Okay, Pinterest– I give in!

Okay, Pinterest– I give in!

I resisted Pinterest for as long as I could. At some point, one simply has to put the social networking down and back slowly away from the computer.  But then I had an actual use for it, and that’s when I folded.

I’m creating a new garden (more about that in a minute) and I actually needed (well.  Needed in the way one needs anything related to a garden) a place to store ideas and plans. Pinterest was, of course, the exact right place to do that.

I’d been a Pinterest spectator for a while, but it wasn’t until I joined that I really started noticing what all our friends are doing there.

Like Debra Lee Baldwin’s gorgeous board of decorative glass.

And Dee Nash’s collection of espalier ideas.

And Rebecca Sweet’s vertical gardens.

And Willi Galloway’s chickens.

And Genevieve Schmidt’s goth garden.

And Jayme Jenkin’s garden cocktails.

And Susan Morrison’s lawn-free gardens.

And–well, I could go on.  Good stuff, that’s what I’m saying.

What sent me off the deep end on Pinterest was this:  I was choosing colors for a cocktail-themed garden I’m building, and as I was choosing paint colors for the fence, I realized that a lot of paint colors are named after iconic cocktails and their ingredients.  You can get a paint color called Whiskey Sour, Negroni, Gimlet, Bloody Mary, or Cosmopolitan.  If you want to mix your own, there are paint colors called Grenadine, Orange Bitters, Rye, Dark Rum, and Lemon Zest.

So I lost an entire evening to the create of a Pinterest board of paint colors with cocktail names.  The combination you see here is Margarita:  Tequila Lime, Orange Liqueur, and Crushed Ice.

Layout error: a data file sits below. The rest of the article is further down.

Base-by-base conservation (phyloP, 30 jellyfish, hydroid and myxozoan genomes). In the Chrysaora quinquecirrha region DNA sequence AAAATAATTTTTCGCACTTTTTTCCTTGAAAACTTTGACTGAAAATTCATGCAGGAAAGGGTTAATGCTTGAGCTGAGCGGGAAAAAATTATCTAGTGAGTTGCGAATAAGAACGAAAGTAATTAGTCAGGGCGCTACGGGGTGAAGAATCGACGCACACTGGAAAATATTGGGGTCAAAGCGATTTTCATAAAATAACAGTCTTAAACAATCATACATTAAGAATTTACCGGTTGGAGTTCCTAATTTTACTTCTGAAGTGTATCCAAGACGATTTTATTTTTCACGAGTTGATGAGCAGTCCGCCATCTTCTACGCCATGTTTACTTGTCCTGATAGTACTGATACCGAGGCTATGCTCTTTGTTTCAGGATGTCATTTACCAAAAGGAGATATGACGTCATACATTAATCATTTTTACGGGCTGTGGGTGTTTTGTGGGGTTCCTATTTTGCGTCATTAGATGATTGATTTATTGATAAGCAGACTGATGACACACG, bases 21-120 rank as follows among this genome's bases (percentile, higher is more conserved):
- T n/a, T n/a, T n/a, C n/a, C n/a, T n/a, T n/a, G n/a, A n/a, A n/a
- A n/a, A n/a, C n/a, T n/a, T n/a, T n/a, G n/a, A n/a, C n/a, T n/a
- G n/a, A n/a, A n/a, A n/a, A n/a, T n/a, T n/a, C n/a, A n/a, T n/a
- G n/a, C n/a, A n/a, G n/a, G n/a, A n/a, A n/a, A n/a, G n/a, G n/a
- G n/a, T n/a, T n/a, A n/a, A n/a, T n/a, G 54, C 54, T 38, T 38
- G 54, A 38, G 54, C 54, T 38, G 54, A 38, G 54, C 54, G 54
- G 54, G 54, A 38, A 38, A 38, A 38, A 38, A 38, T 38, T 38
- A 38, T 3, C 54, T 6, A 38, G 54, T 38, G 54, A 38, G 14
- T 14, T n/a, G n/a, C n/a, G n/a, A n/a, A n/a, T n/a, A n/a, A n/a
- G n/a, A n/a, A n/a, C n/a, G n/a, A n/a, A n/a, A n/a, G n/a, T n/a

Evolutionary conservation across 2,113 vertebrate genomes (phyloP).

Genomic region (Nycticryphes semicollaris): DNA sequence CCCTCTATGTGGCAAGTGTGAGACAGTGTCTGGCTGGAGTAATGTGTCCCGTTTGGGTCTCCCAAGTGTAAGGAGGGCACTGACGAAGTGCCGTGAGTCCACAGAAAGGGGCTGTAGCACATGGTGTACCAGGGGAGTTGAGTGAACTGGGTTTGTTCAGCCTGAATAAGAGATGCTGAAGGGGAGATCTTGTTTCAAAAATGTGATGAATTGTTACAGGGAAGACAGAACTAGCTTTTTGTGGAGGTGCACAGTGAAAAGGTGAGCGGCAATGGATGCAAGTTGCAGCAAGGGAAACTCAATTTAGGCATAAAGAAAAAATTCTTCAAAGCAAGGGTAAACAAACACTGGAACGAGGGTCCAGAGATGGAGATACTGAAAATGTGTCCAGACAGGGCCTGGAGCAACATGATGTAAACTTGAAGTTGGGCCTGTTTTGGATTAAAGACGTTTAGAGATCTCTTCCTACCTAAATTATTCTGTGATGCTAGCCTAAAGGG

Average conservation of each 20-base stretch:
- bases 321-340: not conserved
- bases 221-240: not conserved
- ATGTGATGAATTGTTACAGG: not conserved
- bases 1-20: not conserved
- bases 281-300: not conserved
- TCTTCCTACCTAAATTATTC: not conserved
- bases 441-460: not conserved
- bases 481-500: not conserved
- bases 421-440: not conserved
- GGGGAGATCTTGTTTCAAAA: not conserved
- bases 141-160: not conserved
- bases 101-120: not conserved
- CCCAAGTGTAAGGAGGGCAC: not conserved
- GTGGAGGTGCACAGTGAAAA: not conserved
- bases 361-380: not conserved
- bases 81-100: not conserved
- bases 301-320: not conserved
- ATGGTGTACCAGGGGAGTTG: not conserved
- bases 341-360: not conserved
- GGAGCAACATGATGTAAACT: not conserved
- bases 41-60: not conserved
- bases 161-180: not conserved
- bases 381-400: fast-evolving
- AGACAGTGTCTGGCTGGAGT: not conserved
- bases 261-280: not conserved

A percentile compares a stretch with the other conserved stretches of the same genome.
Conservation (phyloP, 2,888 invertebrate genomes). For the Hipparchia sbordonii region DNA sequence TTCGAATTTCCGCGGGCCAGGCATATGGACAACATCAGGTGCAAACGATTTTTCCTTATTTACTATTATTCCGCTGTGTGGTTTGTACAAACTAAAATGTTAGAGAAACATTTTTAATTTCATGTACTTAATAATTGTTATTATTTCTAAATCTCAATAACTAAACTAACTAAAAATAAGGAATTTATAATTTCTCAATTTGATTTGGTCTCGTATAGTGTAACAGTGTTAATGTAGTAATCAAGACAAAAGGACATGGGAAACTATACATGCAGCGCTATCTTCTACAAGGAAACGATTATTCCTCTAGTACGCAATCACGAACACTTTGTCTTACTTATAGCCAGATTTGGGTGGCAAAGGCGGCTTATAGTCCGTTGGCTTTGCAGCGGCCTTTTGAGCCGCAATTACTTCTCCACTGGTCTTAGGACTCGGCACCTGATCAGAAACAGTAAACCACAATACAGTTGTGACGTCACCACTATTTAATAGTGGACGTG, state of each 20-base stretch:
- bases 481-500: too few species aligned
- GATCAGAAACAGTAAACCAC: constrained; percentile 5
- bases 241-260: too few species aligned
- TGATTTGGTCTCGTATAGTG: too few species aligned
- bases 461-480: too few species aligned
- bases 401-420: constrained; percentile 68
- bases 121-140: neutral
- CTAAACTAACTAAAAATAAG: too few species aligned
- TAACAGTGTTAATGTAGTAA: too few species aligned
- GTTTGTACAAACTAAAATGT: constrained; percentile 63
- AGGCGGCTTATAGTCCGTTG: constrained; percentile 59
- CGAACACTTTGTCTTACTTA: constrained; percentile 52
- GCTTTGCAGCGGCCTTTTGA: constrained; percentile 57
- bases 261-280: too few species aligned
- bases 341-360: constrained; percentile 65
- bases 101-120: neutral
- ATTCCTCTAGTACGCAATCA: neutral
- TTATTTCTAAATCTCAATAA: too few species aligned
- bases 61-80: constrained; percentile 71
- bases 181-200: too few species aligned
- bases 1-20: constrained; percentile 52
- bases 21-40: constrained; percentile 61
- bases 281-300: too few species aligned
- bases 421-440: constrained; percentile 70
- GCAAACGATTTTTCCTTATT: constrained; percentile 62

And here’s an Old-Fashioned:  Bourbon, Orange Bitters, Maraschino Cherry, Sugar Cube:

and this is a Mojito:  Rum, Lime Juice, Spearmint, Sugar Cube, Soda Water, Crushed Ice:

Okay, I’ll stop now.  You see what Pinterest does to people?

I’ll keep you updated on the cocktail garden as it progresses. Oh, and is the brilliant, Pinterest-friendly site where I found all these paint colors, btw.

Posted by

Amy Stewart
on August 1, 2012 at 4:21 am, in the category Drink This, Feed Me.


    • Abby
    • 21st September 2016

    I’m afraid of being sucked down the Pinterest hole, so I’ve been using OneNote to store and organize screen clippings.

    • admin
    • 12th November 2016

    Okay, what I don’t get is that everyone ignores both copyright law (based on, I suppose, the reasoning that no one’s going to go after the violations of individuals, so only businesses have to worry) and the ethics of taking people’s products without permission or, often, even credit. Linking to Google or Bing instead of to the source means the photographer gets nothing for the use of their work, not even a damn link. Is that ethical? Same goes for using photos from Flickr members who’ve specifically chosen “All rights reserved.” Too bad!

    • admin
    • 2nd December 2016